Flying risky if birds get in engine, veteran pilot says
Seagulls may prove to be a nuisance when they dig into garbage bags left on sidewalks, but they can pose an even bigger problem for airplanes.
Such was the case recently in Happy Valley-Goose Bay, where a Cessna Citation 560XL had to abort its takeoff when it hit four seagulls.
According to a Transport Canada report documented in the Civil Aviation Daily Occurrence Reporting System, the incident happened Sept. 11. The plane, destined for Buffalo, N.Y., and registered in Germany, was 2,000 feet into its takeoff roll when it hit the birds.
The pilot believed the plane had hit at least one bird. Marks were found on the cockpit window and the leading edge of the left wing. It was also determined that gulls were caught in both of the plane’s engines.
According to Palmer Tibbo, an experienced pilot based in Gander, birds such as seagulls can create trouble when they get caught in engines.
“That could cause a potential flameout of the engine,” said Tibbo.
The speeds reached by planes can make contact with even small birds problematic during flight, according to Craig Blandford, president of the Air Canada Pilots Association.
“If you’re flying along at 250 miles an hour and you hit a bird, no matter what size the bird is, it’s going to leave a dent in your wing or in some part of the airplane,” said Blandford, who is originally from Springdale and was a member of the Royal Canadian Air Force for 20 years.
The Transport Canada report said bird activity was light at Goose Bay Airport that day and the runway was scanned by air traffic control prior to takeoff.
“The young gulls blend in with the runway, almost (the) same colour,” noted the report.
Mechanics travelled from Chicago to inspect the Cessna. The report did not specify when the plane was able to depart from Goose Bay.
Tibbo has struck gulls on occasion, but none have ever come in contact with an engine while he’s been flying a plane.
“I did once upon a time flying the air ambulance into St. John’s (have) one hit the windshield,” he recalled.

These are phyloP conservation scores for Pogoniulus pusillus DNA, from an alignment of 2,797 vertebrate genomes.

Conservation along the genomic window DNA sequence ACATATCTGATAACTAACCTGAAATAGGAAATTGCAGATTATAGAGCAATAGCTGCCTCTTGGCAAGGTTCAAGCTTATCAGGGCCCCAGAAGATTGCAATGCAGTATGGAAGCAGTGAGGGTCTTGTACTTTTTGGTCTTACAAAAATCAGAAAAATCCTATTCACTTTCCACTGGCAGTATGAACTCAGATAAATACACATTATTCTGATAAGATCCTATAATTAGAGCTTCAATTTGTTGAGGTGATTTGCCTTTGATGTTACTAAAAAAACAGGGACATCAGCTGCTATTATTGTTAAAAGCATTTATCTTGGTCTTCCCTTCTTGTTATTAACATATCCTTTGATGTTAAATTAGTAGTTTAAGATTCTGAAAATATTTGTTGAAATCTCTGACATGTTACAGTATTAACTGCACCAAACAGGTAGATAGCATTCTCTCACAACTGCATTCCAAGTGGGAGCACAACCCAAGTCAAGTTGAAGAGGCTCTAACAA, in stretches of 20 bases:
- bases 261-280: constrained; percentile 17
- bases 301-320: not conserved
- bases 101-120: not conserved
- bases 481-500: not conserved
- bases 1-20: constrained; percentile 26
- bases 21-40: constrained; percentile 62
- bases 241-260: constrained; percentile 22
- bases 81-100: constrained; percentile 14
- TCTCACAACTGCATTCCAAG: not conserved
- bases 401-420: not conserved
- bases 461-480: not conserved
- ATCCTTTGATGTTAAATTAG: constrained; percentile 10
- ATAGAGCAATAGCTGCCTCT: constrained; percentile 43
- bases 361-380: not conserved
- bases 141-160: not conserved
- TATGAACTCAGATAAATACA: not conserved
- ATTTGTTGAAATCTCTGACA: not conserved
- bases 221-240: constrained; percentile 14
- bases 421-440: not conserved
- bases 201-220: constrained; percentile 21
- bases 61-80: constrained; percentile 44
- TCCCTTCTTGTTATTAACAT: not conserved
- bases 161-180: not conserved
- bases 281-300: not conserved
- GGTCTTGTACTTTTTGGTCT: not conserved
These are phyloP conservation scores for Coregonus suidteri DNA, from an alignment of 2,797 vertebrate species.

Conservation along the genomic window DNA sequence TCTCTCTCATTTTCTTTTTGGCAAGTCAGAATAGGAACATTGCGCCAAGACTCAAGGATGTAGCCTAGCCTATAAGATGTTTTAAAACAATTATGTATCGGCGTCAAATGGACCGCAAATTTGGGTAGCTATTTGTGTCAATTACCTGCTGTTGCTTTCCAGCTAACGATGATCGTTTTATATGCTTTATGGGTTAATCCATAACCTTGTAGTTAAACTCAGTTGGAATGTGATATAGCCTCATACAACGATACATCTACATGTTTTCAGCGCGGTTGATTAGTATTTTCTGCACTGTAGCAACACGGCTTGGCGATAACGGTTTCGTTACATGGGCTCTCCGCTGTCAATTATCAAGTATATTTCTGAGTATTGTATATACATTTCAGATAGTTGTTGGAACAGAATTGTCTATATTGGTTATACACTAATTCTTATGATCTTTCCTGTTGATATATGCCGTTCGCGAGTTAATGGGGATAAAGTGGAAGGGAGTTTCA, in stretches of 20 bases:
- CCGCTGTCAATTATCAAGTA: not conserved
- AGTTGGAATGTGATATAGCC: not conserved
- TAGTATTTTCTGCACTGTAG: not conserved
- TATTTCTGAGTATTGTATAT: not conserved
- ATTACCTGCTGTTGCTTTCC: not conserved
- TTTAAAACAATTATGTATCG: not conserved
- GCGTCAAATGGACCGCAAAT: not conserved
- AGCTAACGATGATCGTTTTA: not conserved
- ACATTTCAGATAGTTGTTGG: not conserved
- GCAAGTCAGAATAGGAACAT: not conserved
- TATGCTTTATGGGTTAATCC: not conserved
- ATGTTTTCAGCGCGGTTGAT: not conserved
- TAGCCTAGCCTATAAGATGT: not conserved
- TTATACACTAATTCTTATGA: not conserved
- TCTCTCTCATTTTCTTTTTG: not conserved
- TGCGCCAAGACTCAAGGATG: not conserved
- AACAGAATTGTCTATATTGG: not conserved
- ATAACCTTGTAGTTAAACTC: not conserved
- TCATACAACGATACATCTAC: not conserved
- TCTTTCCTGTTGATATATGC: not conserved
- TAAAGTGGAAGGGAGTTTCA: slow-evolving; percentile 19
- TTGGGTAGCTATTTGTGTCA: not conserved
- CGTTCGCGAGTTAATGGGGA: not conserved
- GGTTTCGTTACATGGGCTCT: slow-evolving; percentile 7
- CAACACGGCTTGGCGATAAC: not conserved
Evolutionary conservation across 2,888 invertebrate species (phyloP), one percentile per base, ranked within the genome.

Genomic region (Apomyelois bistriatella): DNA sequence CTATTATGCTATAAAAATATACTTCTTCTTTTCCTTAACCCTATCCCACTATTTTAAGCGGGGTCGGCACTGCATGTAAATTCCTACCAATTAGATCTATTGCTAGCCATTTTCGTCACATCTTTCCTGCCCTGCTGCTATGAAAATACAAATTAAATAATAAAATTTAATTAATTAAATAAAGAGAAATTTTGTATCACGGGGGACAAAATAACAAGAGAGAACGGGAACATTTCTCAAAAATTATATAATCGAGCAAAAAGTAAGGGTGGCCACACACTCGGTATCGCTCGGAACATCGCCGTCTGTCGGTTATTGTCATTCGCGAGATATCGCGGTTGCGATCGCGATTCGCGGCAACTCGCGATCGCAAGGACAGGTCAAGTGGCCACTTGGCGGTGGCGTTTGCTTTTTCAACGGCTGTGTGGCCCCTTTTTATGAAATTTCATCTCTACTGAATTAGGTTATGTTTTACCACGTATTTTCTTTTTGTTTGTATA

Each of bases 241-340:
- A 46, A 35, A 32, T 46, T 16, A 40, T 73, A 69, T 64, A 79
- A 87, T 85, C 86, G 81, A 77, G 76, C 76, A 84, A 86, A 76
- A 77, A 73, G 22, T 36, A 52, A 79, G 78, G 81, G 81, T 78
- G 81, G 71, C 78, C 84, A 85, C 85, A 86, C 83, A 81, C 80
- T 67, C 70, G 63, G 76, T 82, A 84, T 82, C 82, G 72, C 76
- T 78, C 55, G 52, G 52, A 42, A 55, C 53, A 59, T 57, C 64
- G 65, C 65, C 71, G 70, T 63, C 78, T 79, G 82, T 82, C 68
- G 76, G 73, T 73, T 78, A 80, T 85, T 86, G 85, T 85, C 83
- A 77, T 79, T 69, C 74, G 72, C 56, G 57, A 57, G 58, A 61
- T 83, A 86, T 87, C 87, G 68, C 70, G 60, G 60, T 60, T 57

While birds can cause engine trouble, Blandford said modern planes can often handle them.
“There’s lots and lots of cases of modern jetliners ingesting birds, spitting them out the back and incurring no damage whatsoever. However, on a precautionary basis, if you know you’ve taken a bird, you would come back and land and have the engine serviced and checked, just to make sure everything is safe.”
He said it would take a large bird to damage an engine.
“It’s surprising to learn that frozen chickens and other things are thrown into engines during some of their testing to make sure they can survive.”
Birds were responsible for the crash of US Airways Flight 1549 into the Hudson River in January 2009, an incident that did not result in any deaths. The plane hit a flock of Canada geese after it left LaGuardia Airport in New York and lost power before the pilot managed to land it safely on the river.
In the air, Blandford said, there are techniques pilots can employ to avoid hitting birds. Final cruising speed is not reached until 10,000 feet, an altitude at which birds do not tend to fly. Blandford said propeller airplanes often employ paint-schemes that make the propellers visible even as they are spinning.
“Air traffic controllers will also tell you if birds are reported,” he said.
St. John’s International Airport Authority implemented a plan in 2006 to manage gulls on its property.
“I know St. John’s had a lot of them,” said Tibbo. “They had gulls heading towards Windsor Lake or wherever they’d go, and we had the same problem in Gander. In the evening time, you’d get them leaving the local dump and heading for Gander Lake.”
According to Tibbo, propane is used to create a loud popping noise at Gander International Airport that helps keep birds away.